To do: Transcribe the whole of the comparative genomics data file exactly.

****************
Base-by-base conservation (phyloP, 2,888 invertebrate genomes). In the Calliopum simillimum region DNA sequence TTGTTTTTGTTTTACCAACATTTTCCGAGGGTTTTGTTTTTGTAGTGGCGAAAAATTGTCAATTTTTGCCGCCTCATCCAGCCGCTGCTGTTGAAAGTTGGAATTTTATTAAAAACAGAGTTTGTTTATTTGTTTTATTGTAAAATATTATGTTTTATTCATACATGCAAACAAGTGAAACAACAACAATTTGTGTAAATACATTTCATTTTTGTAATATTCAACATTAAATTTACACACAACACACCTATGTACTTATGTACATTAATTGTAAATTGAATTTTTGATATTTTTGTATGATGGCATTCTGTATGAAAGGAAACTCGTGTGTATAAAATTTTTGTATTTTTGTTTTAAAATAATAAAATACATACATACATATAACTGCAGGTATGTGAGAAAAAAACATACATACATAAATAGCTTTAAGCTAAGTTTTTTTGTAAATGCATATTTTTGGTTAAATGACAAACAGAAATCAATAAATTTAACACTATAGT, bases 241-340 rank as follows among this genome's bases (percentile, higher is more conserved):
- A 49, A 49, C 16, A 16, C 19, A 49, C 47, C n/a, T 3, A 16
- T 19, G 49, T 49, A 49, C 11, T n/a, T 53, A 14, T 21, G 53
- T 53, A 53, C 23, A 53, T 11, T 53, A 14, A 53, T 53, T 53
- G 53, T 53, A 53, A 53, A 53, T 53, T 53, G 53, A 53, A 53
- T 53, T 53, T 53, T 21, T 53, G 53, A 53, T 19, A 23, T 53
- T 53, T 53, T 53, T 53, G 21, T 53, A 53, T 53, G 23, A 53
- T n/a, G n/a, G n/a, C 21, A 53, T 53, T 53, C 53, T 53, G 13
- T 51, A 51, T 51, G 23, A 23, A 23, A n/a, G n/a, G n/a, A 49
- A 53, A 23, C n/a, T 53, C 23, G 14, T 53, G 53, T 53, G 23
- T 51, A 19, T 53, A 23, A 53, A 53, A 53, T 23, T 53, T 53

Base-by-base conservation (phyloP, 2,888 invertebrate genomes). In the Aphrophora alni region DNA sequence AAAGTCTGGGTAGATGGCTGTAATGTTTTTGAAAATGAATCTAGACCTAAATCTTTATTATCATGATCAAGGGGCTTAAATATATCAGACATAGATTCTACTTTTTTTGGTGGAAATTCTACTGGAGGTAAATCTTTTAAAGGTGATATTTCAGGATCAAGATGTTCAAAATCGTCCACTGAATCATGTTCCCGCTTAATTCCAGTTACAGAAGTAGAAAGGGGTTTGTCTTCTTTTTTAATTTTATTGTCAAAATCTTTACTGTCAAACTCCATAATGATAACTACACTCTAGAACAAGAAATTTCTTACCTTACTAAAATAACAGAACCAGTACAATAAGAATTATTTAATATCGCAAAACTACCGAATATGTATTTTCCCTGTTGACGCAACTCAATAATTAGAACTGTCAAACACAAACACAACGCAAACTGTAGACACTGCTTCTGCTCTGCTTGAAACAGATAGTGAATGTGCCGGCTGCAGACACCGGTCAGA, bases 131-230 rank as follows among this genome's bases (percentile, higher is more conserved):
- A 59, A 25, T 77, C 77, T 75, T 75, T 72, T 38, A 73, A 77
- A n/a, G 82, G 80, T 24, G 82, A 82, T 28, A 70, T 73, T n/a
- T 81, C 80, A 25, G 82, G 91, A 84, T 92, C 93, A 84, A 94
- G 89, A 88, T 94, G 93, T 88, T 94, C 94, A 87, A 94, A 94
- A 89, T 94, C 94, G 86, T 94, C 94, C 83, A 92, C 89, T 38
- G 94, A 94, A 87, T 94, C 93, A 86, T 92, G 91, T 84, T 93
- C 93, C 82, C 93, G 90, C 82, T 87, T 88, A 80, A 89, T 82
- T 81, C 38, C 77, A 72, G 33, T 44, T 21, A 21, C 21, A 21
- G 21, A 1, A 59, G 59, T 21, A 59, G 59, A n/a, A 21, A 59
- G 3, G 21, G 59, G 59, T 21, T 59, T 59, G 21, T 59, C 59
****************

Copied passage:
Base-by-base conservation (phyloP, 2,888 invertebrate genomes). In the Calliopum simillimum region DNA sequence TTGTTTTTGTTTTACCAACATTTTCCGAGGGTTTTGTTTTTGTAGTGGCGAAAAATTGTCAATTTTTGCCGCCTCATCCAGCCGCTGCTGTTGAAAGTTGGAATTTTATTAAAAACAGAGTTTGTTTATTTGTTTTATTGTAAAATATTATGTTTTATTCATACATGCAAACAAGTGAAACAACAACAATTTGTGTAAATACATTTCATTTTTGTAATATTCAACATTAAATTTACACACAACACACCTATGTACTTATGTACATTAATTGTAAATTGAATTTTTGATATTTTTGTATGATGGCATTCTGTATGAAAGGAAACTCGTGTGTATAAAATTTTTGTATTTTTGTTTTAAAATAATAAAATACATACATACATATAACTGCAGGTATGTGAGAAAAAAACATACATACATAAATAGCTTTAAGCTAAGTTTTTTTGTAAATGCATATTTTTGGTTAAATGACAAACAGAAATCAATAAATTTAACACTATAGT, bases 241-340 rank as follows among this genome's bases (percentile, higher is more conserved):
- A 49, A 49, C 16, A 16, C 19, A 49, C 47, C n/a, T 3, A 16
- T 19, G 49, T 49, A 49, C 11, T n/a, T 53, A 14, T 21, G 53
- T 53, A 53, C 23, A 53, T 11, T 53, A 14, A 53, T 53, T 53
- G 53, T 53, A 53, A 53, A 53, T 53, T 53, G 53, A 53, A 53
- T 53, T 53, T 53, T 21, T 53, G 53, A 53, T 19, A 23, T 53
- T 53, T 53, T 53, T 53, G 21, T 53, A 53, T 53, G 23, A 53
- T n/a, G n/a, G n/a, C 21, A 53, T 53, T 53, C 53, T 53, G 13
- T 51, A 51, T 51, G 23, A 23, A 23, A n/a, G n/a, G n/a, A 49
- A 53, A 23, C n/a, T 53, C 23, G 14, T 53, G 53, T 53, G 23
- T 51, A 19, T 53, A 23, A 53, A 53, A 53, T 23, T 53, T 53

Base-by-base conservation (phyloP, 2,888 invertebrate genomes). In the Aphrophora alni region DNA sequence AAAGTCTGGGTAGATGGCTGTAATGTTTTTGAAAATGAATCTAGACCTAAATCTTTATTATCATGATCAAGGGGCTTAAATATATCAGACATAGATTCTACTTTTTTTGGTGGAAATTCTACTGGAGGTAAATCTTTTAAAGGTGATATTTCAGGATCAAGATGTTCAAAATCGTCCACTGAATCATGTTCCCGCTTAATTCCAGTTACAGAAGTAGAAAGGGGTTTGTCTTCTTTTTTAATTTTATTGTCAAAATCTTTACTGTCAAACTCCATAATGATAACTACACTCTAGAACAAGAAATTTCTTACCTTACTAAAATAACAGAACCAGTACAATAAGAATTATTTAATATCGCAAAACTACCGAATATGTATTTTCCCTGTTGACGCAACTCAATAATTAGAACTGTCAAACACAAACACAACGCAAACTGTAGACACTGCTTCTGCTCTGCTTGAAACAGATAGTGAATGTGCCGGCTGCAGACACCGGTCAGA, bases 131-230 rank as follows among this genome's bases (percentile, higher is more conserved):
- A 59, A 25, T 77, C 77, T 75, T 75, T 72, T 38, A 73, A 77
- A n/a, G 82, G 80, T 24, G 82, A 82, T 28, A 70, T 73, T n/a
- T 81, C 80, A 25, G 82, G 91, A 84, T 92, C 93, A 84, A 94
- G 89, A 88, T 94, G 93, T 88, T 94, C 94, A 87, A 94, A 94
- A 89, T 94, C 94, G 86, T 94, C 94, C 83, A 92, C 89, T 38
- G 94, A 94, A 87, T 94, C 93, A 86, T 92, G 91, T 84, T 93
- C 93, C 82, C 93, G 90, C 82, T 87, T 88, A 80, A 89, T 82
- T 81, C 38, C 77, A 72, G 33, T 44, T 21, A 21, C 21, A 21
- G 21, A 1, A 59, G 59, T 21, A 59, G 59, A n/a, A 21, A 59
- G 3, G 21, G 59, G 59, T 21, T 59, T 59, G 21, T 59, C 59